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OpEdNews Op Eds    H4'ed 6/28/14

Unions and the quality of life go hand-in-hand

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Republican presidential candidate Mitt Romney said in a 2012 North CarolinaTV interview, "Countries with strong unions have weak economies." International rankings show that the opposite is true. I have used the data in Tables 1-3 in Chap. 7 of my recent book Reversing America's Decline to illustrate this point. I have arranged 32 [1] Organization for Economic Cooperation and Development (OECD) member nations into four groups of 8 countries each - according to the percentages of their work forces belonging to unions. Table 1 shows the percentages by which each group of member nations exceeds or falls short of the OECD average quality of life rankings. For example, Group 1 (the group with the strongest unions) exceeds the OECD average democracy rankings [2] by 37 percent. Group 4, with an average of only 11.1 percent union members, falls short of the average OECD democracy ranking by 55 percent.

Table 2 shows these percentages for the US .

% better or worse than OECD average rankings
% better or worse than OECD average rankings
(Image by Neal Q. Herrick, Ghap. 7, Reversing America's Decline)
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It is remarkable that 23 of these 24 percentages are less positive than the percentage directly above them. While this does not prove a causal relationship between union density and the quality of life, it is certainly suggestive. Of course, it is possible that country's that are able to provide a high quality of life are consistently less fearful of (and more friendly to) unionization. In any event, the importance of the relationship between union density and the quality of life suggests the need for a presidential or congressional labor-management study group to visit the countries that are producing the highest qualities of life and draw conclusions about the relationship between governmental labor-management policy and the quality of life.

The reader should note that the OECD member nations range from the prosperous Scandinavian countries in the most highly unionized group down to poverty-stricken Turkey and Mexico in the least unionized group. To place these figures in context, Denmark , with 68.8% of its workers organized, has an average for columns (2) -- (6) of 77.6 % above OECD average rankings.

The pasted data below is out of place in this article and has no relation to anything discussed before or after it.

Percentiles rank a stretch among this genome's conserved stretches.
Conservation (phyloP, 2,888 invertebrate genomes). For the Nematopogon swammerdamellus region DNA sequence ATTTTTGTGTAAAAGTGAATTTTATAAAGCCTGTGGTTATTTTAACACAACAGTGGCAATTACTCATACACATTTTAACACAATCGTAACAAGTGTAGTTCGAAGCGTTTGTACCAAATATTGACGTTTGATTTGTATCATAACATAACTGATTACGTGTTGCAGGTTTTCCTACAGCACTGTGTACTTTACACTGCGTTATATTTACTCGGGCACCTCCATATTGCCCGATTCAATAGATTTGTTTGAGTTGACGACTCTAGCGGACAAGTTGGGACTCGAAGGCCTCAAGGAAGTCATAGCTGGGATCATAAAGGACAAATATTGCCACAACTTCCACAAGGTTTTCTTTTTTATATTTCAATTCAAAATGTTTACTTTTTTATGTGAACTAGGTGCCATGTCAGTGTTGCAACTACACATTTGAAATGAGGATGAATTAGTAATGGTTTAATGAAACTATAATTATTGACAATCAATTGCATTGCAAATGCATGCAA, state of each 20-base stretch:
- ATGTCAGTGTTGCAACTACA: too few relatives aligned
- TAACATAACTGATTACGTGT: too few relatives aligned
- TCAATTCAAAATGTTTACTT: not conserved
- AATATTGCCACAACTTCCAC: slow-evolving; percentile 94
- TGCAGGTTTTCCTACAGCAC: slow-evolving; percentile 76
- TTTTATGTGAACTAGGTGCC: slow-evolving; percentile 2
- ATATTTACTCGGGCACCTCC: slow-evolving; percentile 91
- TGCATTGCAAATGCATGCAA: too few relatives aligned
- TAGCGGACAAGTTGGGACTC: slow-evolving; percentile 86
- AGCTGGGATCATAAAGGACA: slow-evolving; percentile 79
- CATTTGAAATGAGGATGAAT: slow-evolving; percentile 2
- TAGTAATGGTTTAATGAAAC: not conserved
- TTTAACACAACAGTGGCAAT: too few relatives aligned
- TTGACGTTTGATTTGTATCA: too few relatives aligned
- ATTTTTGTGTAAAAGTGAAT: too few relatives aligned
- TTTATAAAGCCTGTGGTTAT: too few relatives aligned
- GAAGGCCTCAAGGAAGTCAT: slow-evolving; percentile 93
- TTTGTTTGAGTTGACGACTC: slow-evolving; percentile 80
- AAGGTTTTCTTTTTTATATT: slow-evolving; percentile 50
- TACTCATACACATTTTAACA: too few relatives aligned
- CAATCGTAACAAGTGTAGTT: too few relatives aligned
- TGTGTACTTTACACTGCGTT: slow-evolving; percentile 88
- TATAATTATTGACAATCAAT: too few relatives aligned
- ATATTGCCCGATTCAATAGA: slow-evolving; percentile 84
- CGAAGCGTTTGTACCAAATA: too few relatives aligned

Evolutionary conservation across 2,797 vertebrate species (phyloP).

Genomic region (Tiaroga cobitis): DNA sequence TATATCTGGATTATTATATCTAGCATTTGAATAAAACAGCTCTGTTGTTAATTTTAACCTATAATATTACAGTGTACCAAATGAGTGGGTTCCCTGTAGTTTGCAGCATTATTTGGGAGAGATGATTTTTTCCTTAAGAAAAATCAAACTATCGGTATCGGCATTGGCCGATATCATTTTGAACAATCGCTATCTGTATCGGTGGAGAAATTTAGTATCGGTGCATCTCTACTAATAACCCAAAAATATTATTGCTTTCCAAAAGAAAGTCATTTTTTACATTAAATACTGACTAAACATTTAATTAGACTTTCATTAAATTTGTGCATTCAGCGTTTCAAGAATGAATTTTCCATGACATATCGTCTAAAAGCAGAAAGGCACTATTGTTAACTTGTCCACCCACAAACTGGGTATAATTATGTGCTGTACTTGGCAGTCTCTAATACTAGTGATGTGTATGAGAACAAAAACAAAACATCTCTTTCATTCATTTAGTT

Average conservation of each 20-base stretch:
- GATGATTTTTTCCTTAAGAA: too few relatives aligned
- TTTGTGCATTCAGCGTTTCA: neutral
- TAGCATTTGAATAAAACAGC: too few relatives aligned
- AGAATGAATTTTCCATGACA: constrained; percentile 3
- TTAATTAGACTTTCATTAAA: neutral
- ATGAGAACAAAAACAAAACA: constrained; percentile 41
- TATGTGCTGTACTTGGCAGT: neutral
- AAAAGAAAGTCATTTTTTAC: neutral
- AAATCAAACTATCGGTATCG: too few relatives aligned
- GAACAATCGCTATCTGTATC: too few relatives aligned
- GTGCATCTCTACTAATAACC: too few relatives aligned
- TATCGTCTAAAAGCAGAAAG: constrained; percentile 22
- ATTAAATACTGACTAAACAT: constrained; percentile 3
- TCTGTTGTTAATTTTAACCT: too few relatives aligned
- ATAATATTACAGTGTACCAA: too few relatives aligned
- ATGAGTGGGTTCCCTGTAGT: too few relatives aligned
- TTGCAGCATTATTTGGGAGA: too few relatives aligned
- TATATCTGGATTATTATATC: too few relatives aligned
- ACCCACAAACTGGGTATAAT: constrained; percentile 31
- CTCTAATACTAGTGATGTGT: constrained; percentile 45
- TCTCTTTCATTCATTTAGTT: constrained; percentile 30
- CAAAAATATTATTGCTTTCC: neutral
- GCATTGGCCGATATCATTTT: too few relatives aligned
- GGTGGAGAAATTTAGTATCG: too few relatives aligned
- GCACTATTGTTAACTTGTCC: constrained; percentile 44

Whether or not there is a causal relation between union density and the quality of life, the available data do show that strong unions and the national good are compatible. The US , a country seeking ways to help reverse its decline, should take immediate action to review and revise its antiquated labor-relations laws -- to make them friendlier to labor unions.

[1] Some OECD member nations did not have sufficient data.

[2] The average ranking is the ranking that would result from a random selection of nations rather than from a selection based on union density. Since there are 32 countries in the survey, the average ranking is always 16.5.

(Article changed on June 29, 2014 at 08:13)

(Article changed on June 29, 2014 at 08:20)

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Neal Herrick is author of the award-wining After Patrick Henry (2009). His most recent book is (2014) Reversing America’s Decline. He is a former sailor, soldier, auto worker, railroad worker, assistant college football coach, (more...)

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